We hope that by including performance scenarios in the Priips Kid, the obligation under Mifid II to provide performance scenarios to clients can also be satisfied although it remains to be seen how far overlapping Priips and Mifid II obligations (eg. in relation to disclosure of costs and performance scenarios) will be aligned at Level 2. A further challenge is that for products that are not Priips performance scenarios and stress testing (which applies more to the governance side of things, than disclosure to investors) will also be needed and when you add all these elements the picture becomes very complicated.
What about the issues around early-exit or disinvestments? Can the industry really provide meaningful illustrations of an early exit outcome?
Whitby-Smith: In the context of information that must be provided to clients about financial instruments, the Esma Technical Advice requires the description of risks to specifically address the risk of financial instruments involving impediments or restrictions for disinvestment (eg. where there is a fixed investment term) and an illustration of the possible exit methods and their consequences. The industry continues to be concerned about providing illustrations of the possible outcome for investors if they decide to exit an investment early, however, because the consequences of any exit will depend on the market conditions at the time of exit, which are unknown when the product is issued and any illustration could therefore be misleading. The industry is committed to provide disclosure of the risks of early exit and the potential loss (ie. that sales in the secondary market may be at prices that are below the amount payable on the product at maturity, the original offering price, or the price at which investors acquired the product), but providing an illustration of that is a different question and it would be difficult to illustrate.
What other areas structured products providers should look into following Esma's December Technical Advice?
Whitby-Smith: From a structured products perspective, there are few substantive changes in the final technical advice as compared with the draft technical advice published in May 2014 and issues of concern highlighted by the industry back in May remain. These were around product governance, additional disclosure requirements (including performance scenarios), costs disclosure, ensuring consistency between overlapping requirements in Mifid II and Priips and Ucits (eg. in relation to disclosure of costs and performance scenarios and requirements to keep information provided to retail investors up-to-date). In relation to overlapping Mifid II and Priips requirements regarding costs disclosure, for example, there's a statement in the Mifid II technical advice that if you have a Ucits Kiid or Priips Kid and you provide sufficient information on costs and charges in the Kiid/Kid, it should be regarded as appropriate for the purposes of providing information to clients under Mifid II. The issue here is also that you don't need only to provide a Kiid/Kid, but you need to provide sufficient information on costs and changes in the Kiid/Kid. It will be interesting to see how the obligations for costs disclosure in Mifid II and Priips pan out and interact and what constitutes "sufficient information".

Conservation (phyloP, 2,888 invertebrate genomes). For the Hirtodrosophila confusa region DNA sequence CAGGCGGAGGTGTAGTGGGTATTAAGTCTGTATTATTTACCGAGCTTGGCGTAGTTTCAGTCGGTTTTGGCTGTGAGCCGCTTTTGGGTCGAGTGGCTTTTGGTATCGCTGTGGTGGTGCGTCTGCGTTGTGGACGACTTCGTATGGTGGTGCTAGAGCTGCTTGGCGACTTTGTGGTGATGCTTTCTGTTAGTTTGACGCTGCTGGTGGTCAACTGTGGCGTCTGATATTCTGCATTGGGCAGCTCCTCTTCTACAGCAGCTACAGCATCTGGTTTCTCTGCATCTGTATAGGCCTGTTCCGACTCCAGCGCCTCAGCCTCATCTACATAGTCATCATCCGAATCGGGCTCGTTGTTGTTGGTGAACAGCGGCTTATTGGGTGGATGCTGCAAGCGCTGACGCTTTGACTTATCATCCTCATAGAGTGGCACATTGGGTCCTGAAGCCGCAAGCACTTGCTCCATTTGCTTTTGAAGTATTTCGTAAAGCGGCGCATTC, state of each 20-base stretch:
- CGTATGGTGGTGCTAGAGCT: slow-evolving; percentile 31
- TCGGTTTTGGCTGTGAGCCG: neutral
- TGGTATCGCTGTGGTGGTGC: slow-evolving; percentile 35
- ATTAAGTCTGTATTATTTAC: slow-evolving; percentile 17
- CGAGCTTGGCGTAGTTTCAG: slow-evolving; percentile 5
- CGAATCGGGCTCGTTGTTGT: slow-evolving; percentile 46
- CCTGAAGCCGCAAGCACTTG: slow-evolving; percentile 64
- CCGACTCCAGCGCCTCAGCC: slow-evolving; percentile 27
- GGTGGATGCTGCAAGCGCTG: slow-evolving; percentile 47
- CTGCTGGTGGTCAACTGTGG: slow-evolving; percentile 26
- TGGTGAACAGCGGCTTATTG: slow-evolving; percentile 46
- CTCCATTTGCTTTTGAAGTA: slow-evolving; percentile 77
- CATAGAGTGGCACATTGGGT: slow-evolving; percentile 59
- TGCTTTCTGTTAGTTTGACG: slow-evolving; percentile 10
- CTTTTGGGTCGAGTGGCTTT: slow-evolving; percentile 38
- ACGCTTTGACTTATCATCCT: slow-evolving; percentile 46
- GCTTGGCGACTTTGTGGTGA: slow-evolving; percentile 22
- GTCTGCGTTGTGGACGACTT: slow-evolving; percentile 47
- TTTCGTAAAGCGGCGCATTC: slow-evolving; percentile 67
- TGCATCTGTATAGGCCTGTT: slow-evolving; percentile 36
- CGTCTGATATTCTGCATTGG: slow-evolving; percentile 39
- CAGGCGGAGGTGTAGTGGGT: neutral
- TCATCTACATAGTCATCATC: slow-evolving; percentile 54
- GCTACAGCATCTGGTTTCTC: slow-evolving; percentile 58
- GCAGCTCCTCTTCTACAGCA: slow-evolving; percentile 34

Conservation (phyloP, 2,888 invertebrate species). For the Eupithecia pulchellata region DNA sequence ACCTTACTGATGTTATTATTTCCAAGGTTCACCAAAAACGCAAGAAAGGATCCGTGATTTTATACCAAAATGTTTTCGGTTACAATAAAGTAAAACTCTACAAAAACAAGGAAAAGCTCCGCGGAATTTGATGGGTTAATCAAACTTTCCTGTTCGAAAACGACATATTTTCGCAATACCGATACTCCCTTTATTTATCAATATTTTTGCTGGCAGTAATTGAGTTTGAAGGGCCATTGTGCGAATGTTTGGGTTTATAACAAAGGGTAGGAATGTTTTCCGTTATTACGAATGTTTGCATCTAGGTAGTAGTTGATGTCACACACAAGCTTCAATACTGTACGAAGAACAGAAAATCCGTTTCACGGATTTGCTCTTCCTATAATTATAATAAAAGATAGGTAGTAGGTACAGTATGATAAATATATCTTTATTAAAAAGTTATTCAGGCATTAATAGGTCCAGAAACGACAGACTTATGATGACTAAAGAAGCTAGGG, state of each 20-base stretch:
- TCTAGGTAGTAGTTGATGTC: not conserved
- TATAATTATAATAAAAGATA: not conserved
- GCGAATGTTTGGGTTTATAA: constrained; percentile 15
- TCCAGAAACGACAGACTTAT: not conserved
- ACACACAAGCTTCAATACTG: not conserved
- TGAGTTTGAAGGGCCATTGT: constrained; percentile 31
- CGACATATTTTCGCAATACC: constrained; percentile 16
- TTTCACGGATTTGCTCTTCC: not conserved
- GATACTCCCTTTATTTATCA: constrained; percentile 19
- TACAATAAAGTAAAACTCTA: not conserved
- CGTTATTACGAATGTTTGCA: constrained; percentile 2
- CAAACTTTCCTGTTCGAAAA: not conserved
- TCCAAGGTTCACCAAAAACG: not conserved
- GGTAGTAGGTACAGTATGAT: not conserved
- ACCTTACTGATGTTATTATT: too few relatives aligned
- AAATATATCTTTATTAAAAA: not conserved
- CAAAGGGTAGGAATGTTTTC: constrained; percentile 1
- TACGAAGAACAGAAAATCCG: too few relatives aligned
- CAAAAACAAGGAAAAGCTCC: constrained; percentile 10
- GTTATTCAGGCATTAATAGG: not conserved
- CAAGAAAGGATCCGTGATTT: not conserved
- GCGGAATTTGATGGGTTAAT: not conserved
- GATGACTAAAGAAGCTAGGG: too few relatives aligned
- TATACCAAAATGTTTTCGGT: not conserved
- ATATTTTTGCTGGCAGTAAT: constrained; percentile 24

The product intervention powers granted in Mifid II to Esma, European Banking Authority and the competent authorities have also been objected to by the industry and the final technical advice relating to the range of factors and criteria relevant to assessing when these powers can be exercised is substantively very similar to the draft technical advice published in May 2014. The industry is concerned that the technical advice gives the European supervisory authorities and competent authorities a wide discretion to exercise intervention powers based on factors and criteria which in some cases would appear to have no clear correlation to the existence of a significant investor protection concern or threat to the orderly functioning and integrity of the markets.
Do you think these rules will trigger further market consolidation?
Sulston: We do expect further consolidation of the market. It certainly makes it more difficult and expensive to ensure you have in place the new Mifid II requirements - in particular the requirements for product governance which impose specific oversight, control and governance obligations for investment firms manufacturing financial instruments and for firms distributing those products. However, we have already seen some similar requirements in the UK under the RPPD and the RDR, for example, which shares some aspects of the Mifid II provisions around product governance (as well as independent advice and inducements). The UK market shows that we shouldn't underestimate the readiness of the industry and more specifically the major players to meet any regulatory requirements.
There are issues that need to be addressed and calibrated specially around manufacturers that are non-Mifid firms but use a Mifid distributor. This has been taken into account on the text of the Technical Advice. The bottom line is that regulation should not be underrated.
Is the technical advice final?
Whitby-Smith: Esma received a formal request from the European Commission (EC) in April 2014 to provide technical advice to assist the EC on the possible content of delegated acts required by several provisions of Mifid II and Mifir. The technical advice published by Esma In December 2014 is final and will be used by the EC to produce the delegated acts. [These are expected to be adopted by the Commission such that they enter into application by 30 months following the entry into force of Mifid II and Mifir, taking into account the right of the European Parliament and Council to object to a delegated act within 3 months (which can be extended by a further 3 months).]